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    What a way to start off the season! @UCSBMensSoccer tops No.5 Stanford 1-0 Friday. RECAP >>> http://t.co/gPhjHwqFP0 http://t.co/z7Z90RLG5D
    1 day 16 hours ago
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    The Gauchos start the 2015 season off in style, hold No. 8 Stanford scoreless to win 1-0. @UCSBMensSoccer first win over Stanford since 2004
    1 day 17 hours ago
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    Stanford trying desperately to get on the board but UCSB's backline can't be beat. Gauchos lead 1-0 with 5 minutes to go
    1 day 17 hours ago
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    Ahinga Selemani beats his defender to set up Geoffrey Acheampong beautifully in the box, but the lefty's shot goes wide of the post
    1 day 17 hours ago
  • UCSBgauchos twitter avatar
    Stanford with a pair of good chances with just under 30 minutes to go but UCSB still finds a way to keep them off the board and lead 1-0
    1 day 18 hours ago
  • UCSBgauchos twitter avatar
    .@UCSBMensSoccer leading No. 8 Stanford 1-0 at the half thanks to a goal by who else, Nick DePuy. Great first half for the Gauchos
    1 day 18 hours ago
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    GOAL! Seo-In Kim sends a cross far post and Nick DePuy heads it in to put the Gauchos up 1-0 with 3 minutes left in the half
    1 day 18 hours ago
  • UCSBgauchos twitter avatar
    Women's Soccer: San Jose State 1, UC Santa Barbara 1 (Final - 2OT) UCSB, San Jose State Battle to 1-1 Tie http://t.co/KolrGPE4AY
    1 day 18 hours ago
  • UCSBgauchos twitter avatar
    Big save by Vom Steeg to keep the game scoreless! 25 min left in 1st half @UCSBMensSoccer
    1 day 19 hours ago
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    Stanford has the advantage in the run of play through 10 minutes but it's still 0-0. @UCSBMensSoccer
    1 day 19 hours ago
  • UCSBgauchos twitter avatar
    WVB: UCSB Opens Season with Back-to-Back Sweeps! #GoGauchos http://t.co/yye1PtugDW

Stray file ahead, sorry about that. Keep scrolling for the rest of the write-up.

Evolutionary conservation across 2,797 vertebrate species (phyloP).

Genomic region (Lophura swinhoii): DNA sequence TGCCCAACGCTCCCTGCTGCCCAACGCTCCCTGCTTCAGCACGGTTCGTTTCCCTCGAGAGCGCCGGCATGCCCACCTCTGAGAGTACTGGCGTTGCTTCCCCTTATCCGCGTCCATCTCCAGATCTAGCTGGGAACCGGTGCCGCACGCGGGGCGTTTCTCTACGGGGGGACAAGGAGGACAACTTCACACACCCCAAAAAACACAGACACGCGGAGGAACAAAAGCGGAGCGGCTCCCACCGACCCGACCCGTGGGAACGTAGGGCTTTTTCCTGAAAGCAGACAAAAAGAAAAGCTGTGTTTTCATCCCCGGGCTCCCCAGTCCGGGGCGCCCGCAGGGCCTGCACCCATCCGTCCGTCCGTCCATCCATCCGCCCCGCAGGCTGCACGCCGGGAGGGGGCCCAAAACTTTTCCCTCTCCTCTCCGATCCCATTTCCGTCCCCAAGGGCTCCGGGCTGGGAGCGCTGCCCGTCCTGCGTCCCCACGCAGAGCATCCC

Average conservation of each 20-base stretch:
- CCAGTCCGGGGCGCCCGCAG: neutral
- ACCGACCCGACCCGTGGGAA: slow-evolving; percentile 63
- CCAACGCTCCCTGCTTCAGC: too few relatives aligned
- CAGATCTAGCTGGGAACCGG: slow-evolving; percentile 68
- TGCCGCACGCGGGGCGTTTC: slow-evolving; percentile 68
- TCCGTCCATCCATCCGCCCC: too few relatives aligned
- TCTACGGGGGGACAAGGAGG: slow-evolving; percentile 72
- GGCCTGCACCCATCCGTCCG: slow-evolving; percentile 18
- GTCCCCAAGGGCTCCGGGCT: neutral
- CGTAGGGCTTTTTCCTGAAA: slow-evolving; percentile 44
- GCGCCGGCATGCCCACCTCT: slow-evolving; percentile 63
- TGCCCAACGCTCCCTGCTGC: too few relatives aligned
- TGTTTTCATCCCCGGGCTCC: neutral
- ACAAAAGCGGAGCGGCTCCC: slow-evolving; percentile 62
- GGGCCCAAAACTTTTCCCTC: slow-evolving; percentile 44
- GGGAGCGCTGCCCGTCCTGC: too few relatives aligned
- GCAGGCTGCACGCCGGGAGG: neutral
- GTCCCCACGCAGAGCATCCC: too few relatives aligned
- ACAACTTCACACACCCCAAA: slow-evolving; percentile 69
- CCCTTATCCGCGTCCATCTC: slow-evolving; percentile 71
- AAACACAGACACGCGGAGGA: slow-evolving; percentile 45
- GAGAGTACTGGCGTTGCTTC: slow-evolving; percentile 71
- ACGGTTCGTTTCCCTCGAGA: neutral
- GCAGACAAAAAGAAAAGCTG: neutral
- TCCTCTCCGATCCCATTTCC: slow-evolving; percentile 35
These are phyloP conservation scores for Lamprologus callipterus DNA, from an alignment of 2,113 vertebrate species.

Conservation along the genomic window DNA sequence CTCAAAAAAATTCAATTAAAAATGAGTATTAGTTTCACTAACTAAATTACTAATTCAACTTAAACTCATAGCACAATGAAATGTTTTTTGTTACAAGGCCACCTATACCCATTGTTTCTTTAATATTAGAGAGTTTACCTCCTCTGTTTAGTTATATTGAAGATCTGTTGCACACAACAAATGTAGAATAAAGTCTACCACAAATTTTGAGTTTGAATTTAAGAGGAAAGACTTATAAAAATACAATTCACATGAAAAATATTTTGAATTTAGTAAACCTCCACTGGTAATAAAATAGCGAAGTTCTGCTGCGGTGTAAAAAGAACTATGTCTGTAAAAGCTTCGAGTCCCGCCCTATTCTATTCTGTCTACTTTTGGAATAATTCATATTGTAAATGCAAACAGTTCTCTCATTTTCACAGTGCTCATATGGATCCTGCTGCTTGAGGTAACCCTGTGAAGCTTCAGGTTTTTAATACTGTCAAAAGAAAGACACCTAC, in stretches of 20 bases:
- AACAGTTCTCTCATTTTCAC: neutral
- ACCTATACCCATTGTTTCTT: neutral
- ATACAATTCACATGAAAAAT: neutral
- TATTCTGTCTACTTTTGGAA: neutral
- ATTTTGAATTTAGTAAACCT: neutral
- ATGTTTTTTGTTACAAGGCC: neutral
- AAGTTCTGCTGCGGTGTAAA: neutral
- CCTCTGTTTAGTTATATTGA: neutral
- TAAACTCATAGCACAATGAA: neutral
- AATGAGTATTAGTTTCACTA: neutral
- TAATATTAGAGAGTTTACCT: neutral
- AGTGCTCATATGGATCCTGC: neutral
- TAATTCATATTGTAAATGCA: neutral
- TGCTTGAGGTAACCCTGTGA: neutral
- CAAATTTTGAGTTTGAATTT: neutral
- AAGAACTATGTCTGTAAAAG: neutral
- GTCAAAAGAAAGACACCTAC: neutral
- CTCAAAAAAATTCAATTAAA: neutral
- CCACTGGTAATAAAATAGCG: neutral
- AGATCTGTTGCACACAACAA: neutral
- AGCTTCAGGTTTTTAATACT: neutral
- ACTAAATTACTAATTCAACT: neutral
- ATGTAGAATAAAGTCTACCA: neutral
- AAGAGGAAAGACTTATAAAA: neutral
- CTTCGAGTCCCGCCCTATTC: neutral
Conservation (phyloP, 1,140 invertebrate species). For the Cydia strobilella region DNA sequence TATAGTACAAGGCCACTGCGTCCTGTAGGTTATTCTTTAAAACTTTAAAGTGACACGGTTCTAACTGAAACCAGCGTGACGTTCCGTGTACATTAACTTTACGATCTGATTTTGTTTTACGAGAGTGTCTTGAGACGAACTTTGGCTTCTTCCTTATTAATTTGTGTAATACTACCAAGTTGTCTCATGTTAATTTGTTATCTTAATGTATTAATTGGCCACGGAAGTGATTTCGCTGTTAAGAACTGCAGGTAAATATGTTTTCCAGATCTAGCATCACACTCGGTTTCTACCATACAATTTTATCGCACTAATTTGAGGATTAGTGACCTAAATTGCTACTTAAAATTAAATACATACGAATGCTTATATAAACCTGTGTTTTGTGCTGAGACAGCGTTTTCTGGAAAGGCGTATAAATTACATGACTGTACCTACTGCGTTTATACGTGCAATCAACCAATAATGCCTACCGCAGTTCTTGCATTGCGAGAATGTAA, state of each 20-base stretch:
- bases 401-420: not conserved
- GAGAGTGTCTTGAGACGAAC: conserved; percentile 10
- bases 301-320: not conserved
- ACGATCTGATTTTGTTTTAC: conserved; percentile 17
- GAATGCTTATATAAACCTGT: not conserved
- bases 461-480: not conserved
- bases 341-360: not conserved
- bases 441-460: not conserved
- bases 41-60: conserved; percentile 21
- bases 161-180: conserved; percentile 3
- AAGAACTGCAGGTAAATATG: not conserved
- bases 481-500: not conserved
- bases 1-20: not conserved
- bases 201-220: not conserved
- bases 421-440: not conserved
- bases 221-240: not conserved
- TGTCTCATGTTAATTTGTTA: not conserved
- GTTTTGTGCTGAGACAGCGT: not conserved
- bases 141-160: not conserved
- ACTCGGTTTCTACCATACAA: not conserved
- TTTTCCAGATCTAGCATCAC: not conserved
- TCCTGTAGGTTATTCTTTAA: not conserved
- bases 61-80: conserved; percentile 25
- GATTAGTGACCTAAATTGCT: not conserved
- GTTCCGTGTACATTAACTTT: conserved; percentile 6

1 day 19 hours ago
  • UCSBgauchos twitter avatar
    Heres UCSB's starting lineup against Stanford: Vom Steeg, Quezada, Strong, Backus, Jome, Espana, Feucht, Murphy, Acheampong, Selemani, DePuy
    1 day 19 hours ago
  • UCSBgauchos twitter avatar
    Don't miss @UCSBMensSoccer season opener against Stanford. Kickoff in 10 minutes!
    1 day 19 hours ago
  • UCSBgauchos twitter avatar
    @UCSBWomenSoccer ties San Jose St. 1-1 in home season opener behind early goal by Mallory Hromatko
    1 day 19 hours ago
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    RT @UCSB_Volleyball: Make that two sweeps on opening day! We topped UIW 3-0 and are now 2-0!… https://t.co/iybbM7N1tn
    1 day 20 hours ago

UCSB Professor Receives National Humanities Grant to Study New Mexican Priest

Monday, March 17, 2003 - 16:00
Santa Barbara, CA

Ellen McCracken, a professor of Spanish at the University of California, Santa Barbara, has been awarded a National Endowment for the Humanities fellowship to write a book on the life and works of Fray Angélico Chávez.

Chávez (1910-1996), an important Hispano writer and intellectual whose work predated the Chicano Movement, is well known in his native New Mexico for his contributions to painting, poetry, fiction, history, and architectural renovation.

McCracken said her book will be the first in-depth study of Chávez and "will enable his work to be taught more systematically at both the undergraduate and graduate levels." It also will place Chávez and his work before national and international audiences.

That is important, she said, because Chávez was a 20th Century ethnic intellectual whose identity defied easy categorization or the homogenization of melting-pot America. He was many things: an Hispanic, an American, a priest; a poet, an historian, a journalist; a painter, a renovator of buildings, and a wearer of gaucho ranch clothing.

"Distinct elements such as the gaucho costume; the association with American writers such as Bynner, Thornton Wilder, Paul Horgan, and John Gould Fletcher; work as a Franciscan missionary; and the recovery of the history, architecture, and traditions of Spain in the Southwest emblematize a few of the traces of complex identity formation in Chávez's life and work," McCracken said.

"Decades before the Chicano Movement, in non-melting pot fashion, he became part of the American writers' group as an ethnic subject, proudly displaying himself as a Latino 'Other' in writing, painting, and even attire.

"While he came of age before the post-1960 Chicano Renaissance, his profoundly innovative work represents another sort of cultural renaissance, making him one of the most important U.S. Latino intellectuals of the 20th Century."

After reading this article I feel